A Book about Mortality brings me to 616 pages

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So, something that happens to me frequently in these reading challenges is that a life event might set me on a different path than what I had been intending to pursue in my reading.  This January, it has been the simultaneous challenges of both of my parents needing major additional care, as they have both been dealing with health issues that have moved into a more intensive category.

A friend had recommended this book, Being Mortal, to me several months ago- before my parents’ situations had become urgent (as smaller problems had begun to crop up, in order to maybe prepare for what was to come)- and of course I never finished it when I had the time.  But, when everything became intense, I decided to pick it back up, start from the beginning and read it through.

Let me start by saying that this is not an uplifting book.  It is hard to get through many/most of the stories.  But, I do think it helped me to understand the difficulties of aging and illness in an incredibly clear light.  The book is written by a doctor who has experienced many end-of-life situations, and he shares what he has learned by being right there, part of the process.  He gives honest accounts of talking patients through options- knowing that what he says, and how he communicates with patients and their family members will have a significant impact on the choices they make, and the way that they view these very difficult life and death events.

The pages are filled with suffering- but also offer options, ideas and learning experiences that have helped Dr Gawande to become more skilled and sensitive as he navigates these challenging situations.

I am very glad that I read the book- I feel a new, more mature and potentially more helpful way of coping.  I feel that it has given me a lens to really focus on the quality of life for my parents, and for anyone that I might encounter in the future who is suffering.  I do believe that Atul Gawande has offered the world a gift by sharing a glimpse of reality, as well as hope that we might be able to walk through difficulty more gracefully, if we stay aware of what really matters.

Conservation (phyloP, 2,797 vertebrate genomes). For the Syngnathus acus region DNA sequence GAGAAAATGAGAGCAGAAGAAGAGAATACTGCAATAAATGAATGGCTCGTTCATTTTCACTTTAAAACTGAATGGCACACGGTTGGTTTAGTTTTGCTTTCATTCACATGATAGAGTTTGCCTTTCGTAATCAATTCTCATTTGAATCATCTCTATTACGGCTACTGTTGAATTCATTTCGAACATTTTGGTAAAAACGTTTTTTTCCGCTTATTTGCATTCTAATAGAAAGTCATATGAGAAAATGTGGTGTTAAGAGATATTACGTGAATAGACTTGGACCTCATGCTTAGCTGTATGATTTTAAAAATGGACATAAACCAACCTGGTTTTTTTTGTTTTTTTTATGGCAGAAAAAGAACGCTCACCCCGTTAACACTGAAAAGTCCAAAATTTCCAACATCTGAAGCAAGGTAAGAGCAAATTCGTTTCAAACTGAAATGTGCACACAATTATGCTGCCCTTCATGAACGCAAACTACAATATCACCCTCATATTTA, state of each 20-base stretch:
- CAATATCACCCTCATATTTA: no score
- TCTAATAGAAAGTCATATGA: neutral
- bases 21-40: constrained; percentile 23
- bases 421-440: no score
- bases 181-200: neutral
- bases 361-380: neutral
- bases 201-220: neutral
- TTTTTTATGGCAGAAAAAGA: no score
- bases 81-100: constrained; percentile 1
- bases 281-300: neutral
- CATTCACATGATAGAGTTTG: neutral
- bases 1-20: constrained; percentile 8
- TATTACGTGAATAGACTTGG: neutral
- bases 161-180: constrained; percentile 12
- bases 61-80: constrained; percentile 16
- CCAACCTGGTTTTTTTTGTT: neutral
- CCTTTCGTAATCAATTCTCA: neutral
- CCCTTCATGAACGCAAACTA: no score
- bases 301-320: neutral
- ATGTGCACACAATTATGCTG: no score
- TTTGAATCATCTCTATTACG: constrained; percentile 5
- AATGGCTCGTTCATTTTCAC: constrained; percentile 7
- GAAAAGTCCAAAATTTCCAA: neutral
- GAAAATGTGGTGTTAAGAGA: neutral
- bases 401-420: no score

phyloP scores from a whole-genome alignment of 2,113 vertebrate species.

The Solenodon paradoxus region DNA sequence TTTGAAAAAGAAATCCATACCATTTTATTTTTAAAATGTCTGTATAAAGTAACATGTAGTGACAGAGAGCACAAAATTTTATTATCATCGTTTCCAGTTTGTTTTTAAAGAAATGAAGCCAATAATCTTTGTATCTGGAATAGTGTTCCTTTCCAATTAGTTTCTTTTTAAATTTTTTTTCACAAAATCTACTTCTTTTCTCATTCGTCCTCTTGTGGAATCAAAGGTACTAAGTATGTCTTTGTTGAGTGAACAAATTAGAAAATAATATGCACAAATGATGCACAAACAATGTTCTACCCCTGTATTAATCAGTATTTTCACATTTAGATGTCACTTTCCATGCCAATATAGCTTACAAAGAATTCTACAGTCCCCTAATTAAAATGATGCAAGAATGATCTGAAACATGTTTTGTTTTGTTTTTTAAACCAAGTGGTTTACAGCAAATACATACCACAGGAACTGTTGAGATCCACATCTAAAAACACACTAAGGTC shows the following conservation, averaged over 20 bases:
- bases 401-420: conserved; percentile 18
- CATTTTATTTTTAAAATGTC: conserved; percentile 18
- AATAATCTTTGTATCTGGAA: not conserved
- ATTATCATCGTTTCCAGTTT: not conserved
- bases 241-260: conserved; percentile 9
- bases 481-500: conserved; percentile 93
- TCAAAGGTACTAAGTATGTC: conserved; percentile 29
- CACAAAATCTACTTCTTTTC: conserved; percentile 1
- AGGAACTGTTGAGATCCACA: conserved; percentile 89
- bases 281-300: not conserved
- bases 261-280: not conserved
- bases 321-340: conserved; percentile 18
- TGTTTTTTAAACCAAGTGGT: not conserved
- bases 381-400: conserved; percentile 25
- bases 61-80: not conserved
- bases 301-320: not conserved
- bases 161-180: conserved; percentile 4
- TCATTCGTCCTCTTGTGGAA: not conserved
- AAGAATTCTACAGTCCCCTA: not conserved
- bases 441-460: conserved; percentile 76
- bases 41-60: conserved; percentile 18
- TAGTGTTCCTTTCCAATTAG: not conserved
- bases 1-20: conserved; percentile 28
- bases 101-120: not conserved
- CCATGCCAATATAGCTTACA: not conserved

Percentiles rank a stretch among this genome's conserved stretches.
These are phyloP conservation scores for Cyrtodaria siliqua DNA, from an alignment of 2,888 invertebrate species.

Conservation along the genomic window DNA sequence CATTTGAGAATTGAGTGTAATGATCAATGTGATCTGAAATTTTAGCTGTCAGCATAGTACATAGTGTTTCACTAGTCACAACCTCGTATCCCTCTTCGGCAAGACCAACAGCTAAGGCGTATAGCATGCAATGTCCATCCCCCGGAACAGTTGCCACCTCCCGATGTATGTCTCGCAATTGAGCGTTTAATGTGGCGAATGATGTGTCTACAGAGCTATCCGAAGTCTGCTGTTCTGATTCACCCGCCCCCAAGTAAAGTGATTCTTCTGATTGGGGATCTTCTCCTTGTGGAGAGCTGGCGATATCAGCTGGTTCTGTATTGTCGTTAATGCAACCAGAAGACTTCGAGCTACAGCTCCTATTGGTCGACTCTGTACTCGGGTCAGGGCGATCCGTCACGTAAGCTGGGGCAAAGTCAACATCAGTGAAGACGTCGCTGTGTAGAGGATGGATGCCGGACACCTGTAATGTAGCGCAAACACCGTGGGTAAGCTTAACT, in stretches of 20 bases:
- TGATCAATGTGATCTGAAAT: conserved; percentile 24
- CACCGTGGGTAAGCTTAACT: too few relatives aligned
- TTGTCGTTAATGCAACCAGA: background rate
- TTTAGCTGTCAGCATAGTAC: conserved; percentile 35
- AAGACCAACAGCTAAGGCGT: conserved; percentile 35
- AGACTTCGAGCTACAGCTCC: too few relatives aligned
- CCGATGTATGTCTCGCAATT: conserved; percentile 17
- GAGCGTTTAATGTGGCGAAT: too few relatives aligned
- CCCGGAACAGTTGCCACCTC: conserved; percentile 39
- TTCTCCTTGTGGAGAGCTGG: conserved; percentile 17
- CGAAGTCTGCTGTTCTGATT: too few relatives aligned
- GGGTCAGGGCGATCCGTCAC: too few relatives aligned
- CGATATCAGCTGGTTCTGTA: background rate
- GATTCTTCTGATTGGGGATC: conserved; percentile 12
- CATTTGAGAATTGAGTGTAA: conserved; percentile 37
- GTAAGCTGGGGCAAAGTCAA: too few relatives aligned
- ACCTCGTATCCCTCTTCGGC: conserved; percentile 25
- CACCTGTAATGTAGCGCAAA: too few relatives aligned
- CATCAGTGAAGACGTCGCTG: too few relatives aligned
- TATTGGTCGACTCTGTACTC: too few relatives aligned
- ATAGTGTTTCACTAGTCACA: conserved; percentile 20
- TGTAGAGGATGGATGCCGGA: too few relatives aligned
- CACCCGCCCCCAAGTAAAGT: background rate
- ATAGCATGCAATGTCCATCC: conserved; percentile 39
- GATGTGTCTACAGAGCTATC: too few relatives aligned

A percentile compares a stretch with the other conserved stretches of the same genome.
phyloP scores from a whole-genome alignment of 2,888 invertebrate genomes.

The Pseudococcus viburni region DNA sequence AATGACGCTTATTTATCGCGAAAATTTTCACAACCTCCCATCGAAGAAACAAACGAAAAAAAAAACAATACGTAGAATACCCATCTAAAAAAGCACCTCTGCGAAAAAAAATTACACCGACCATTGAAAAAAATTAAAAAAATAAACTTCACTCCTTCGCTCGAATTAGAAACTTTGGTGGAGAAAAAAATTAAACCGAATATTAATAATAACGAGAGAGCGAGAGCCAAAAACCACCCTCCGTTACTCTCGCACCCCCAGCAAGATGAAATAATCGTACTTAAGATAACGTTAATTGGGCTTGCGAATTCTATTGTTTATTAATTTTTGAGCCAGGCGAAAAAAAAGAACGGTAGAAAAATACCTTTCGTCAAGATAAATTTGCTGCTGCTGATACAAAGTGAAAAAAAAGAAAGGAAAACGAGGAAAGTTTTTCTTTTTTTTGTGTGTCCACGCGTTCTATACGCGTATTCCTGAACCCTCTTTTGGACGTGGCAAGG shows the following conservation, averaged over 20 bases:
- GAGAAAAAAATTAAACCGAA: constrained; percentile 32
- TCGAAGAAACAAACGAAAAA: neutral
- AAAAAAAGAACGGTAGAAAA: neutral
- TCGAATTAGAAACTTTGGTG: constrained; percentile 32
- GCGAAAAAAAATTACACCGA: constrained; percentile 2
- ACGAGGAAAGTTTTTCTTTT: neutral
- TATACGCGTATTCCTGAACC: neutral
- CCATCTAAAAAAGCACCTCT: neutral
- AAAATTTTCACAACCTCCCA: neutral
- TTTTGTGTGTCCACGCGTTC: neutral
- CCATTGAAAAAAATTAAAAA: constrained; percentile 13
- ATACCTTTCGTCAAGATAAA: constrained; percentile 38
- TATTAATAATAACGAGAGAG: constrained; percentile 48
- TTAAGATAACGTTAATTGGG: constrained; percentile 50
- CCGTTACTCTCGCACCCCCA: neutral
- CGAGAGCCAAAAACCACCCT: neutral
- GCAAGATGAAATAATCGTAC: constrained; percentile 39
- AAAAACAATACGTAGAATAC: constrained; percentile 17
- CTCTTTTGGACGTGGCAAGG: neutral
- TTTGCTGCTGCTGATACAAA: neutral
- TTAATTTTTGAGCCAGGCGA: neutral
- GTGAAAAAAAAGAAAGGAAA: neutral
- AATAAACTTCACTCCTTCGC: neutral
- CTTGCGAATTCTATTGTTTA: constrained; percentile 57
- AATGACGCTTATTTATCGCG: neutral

The words that I will return to are the essence of the book, and show up in the epilogue- but no doubt can be helpful to anyone, anywhere on the path to acceptance of life’s challenges:

“Whenever serious sickness or injury strikes and your body or mind breaks down, the vital questions are the same: What is your understanding of the situation and its potential outcomes? What are your fears and your hopes? What are the trade-offs you are willing to make? And what is the course of action that best serves this understanding?”

A life-changing book.  I don’t usually give ratings, but this one deserves a 5 out of 5.

 

9 comments on “A Book about Mortality brings me to 616 pages”

  1. Thank you for such a thoughtful post, Meredith. I am interested in this book now so thanks for bringing it to my attention– I wanted to say, there is a book called The Other Side of Sadness that is about grief/loss, and it is really powerful and uplifting- got me through some very trying times and is one I refer to when my grief confronts me abruptly, etc. Just wanted to put that out there if you haven’t heard of it.

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    1. Thank you Alison, I am definitely going to look for the book you mentioned. I am learning that it is critical to maintain a balance- a full acceptance of reality, as well as hope and positivity in light of challenging times. So much to learn and share!